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Here's a Wake Up Call the Valley Should Heed!

Relicensing is the latest trick in their bag of tricks.

Jan 02, 2013

As we enter the new year, it is a good time to take a look at where we stand in the water wars. In 2009 we were in the midst of several years of drought and there was some urgency to solve California's water problems. A water bond and corresponding legislation were in the works, and the legislature did pass the laws, but the bond needed for funding was shuffled down the road as the rains came down. With good rain and snow totals in 2010 and 2011 and now a good start this year the water wars are mostly going on unseen beneath the surface. But, make no mistake, the war is on.

That's the way environmentalists like it. Their war never stops. And they're really good when no one's paying attention, like now. They fight while we sleep. Well, not all of us are sleeping.

There are stories in the news, stories about dam relicensing. No one pays attention. Seems like bureaucratic mumbo-jumbo. You have to look inside the stories for key phrases and sentences. The environmentalists are in there, trying to change the rules, changing who gets the water. Relicensing is the latest trick in their bag of tricks.

Last week in an article titled 'La Grange Dam Needs Relicensing' in the Union Democrat it said "according to an order released last week, the Federal Energy Regulatory Commission(FERC) found that the La Grange Dam must be licensed by the agency...The federal agency requires a complete environmental review of the dam and its operations, which can lead to changes in flow requirements and other new regulations."

Changes in flow requirements? Who would be happy about this? Keep reading: "The Tuolumne River Trust, a Bay Area environmental group that focuses on improving the health of the beleaguered lower section of the river, applauded the decision last week. In a written statement, the organization stated the decision could lead to changes in water flow on the Tuolumne that improve recreation and help strengthen salmon runs on the river."

The article also mentioned "the larger Don Pedro Dam is now in the midst of the multi-year process of renewing an existing FERC license, with costs expected to reach $25 million." Don Pedro is 2-miles upstream from La Grange.

River Restoration was one tactic in the war on water that redistributed water from farms to others. Relicensing is the latest tactic and could be coming to a dam near you.

On the Klamath River the debate about dam removal continues through the Klamath Basin Restoration Agreement (KBRA) and the Klamath Hydropower Settlement Agreement (KHSA). But, on the website of the Resighini Rancheria, a tribe fighting for dam removal, they say "the most promising avenue for dam removal is the Federal Energy Regulatory Commission (FERC) relicensing process." In other words, the bureaucracy can trump federal law. In the words of Nancy Pelosi, "we have to pass it to see what's in it." Now we're seeing what's in FERC relicensing law.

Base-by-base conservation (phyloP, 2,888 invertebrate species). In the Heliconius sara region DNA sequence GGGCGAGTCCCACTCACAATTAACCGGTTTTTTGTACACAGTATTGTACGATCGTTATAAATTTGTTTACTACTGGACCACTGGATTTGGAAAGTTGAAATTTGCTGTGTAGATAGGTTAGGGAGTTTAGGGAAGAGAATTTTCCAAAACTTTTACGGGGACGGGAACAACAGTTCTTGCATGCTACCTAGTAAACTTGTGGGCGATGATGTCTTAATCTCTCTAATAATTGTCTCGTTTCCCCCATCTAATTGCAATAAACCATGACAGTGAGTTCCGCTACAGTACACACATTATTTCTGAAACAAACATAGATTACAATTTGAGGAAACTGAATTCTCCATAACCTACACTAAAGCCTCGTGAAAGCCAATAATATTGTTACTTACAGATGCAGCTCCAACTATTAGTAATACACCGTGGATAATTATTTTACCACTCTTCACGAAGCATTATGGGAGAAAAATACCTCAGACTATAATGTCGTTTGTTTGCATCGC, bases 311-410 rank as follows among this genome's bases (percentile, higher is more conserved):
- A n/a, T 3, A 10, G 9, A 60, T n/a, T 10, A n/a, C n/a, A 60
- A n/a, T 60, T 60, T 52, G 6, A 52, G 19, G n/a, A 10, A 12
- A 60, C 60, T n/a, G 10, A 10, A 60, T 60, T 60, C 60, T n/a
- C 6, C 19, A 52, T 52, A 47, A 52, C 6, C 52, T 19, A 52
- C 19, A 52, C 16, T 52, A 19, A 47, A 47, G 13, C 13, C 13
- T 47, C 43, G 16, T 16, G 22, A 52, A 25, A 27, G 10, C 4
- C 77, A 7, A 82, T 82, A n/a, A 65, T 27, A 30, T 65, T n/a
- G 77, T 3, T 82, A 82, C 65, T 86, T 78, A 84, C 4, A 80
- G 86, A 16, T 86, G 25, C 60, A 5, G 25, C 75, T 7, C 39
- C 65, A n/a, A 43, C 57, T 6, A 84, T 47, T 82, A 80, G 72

Friends of the River's website gives some details of environmental plans for relicensing rivers in California.



 

 

La Grange Dam Needs Relicensing

Written by Chris Caskey, The Union Democrat

A dam on the Tuolumne River might have to go through an often time-consuming and costly relicensing process in the wake of an order from a federal agency.

According to an order released last week, the Federal Energy Regulatory Commission found that the La Grange Dam must be licensed by the agency. The oldest dam on the Tuolumne River, the La Grange Dam has been in place since 1883.

The dam was first built to divert flows from the river for the Turlock and Modesto irrigation districts’ canals. In the 1920s, the districts that operated the dam installed a hydropower plant, according to the FERC report. The dam also regulates the flows coming out of Don Pedro Reservoir.

“The La Grange hydroelectric project is required to be licensed,” the report reads.

The FERC licensing process can be lengthy and expensive. The federal agency requires a complete environmental review of the dam and its operations, which can lead to changes in flow requirements and other new regulations.

The larger Don Pedro Dam is now in the midst of the multi-year process of renewing an existing FERC license, with costs expected to reach $25 million.

Michelle Reimers, a spokeswoman for the Turlock Irrigation District, said on Friday that a meeting was scheduled yesterday where district officials would discuss how this order could affect TID.

Melissa Williams, spokeswoman for MID, said in an e-mail that the order was in response to a request from the National Marine Fisheries Services and does not necessarily start the relicensing process yet.

“We are currently reviewing the (order) … and evaluating its findings,” Williams said.

The dam, located about two miles downstream of Don Pedro, is more than 130 feet tall and about 300 feet wide, according to FERC.

The Tuolumne River Trust, a Bay Area environmental group that focuses on improving the health of the beleaguered lower section of the river, applauded the decision last week. In a written statement, the organization stated the decision could lead to changes in water flow on the Tuolumne that improve recreation and help strengthen salmon runs on the river.

“While we support a healthy ag-based economy, it doesn’t have to come at the expense of a healthy Tuolumne River,” Patrick Koepele, deputy executive director of the organization, stated earlier this month. “We are eager and committed to finding workable solutions that allow for both.”

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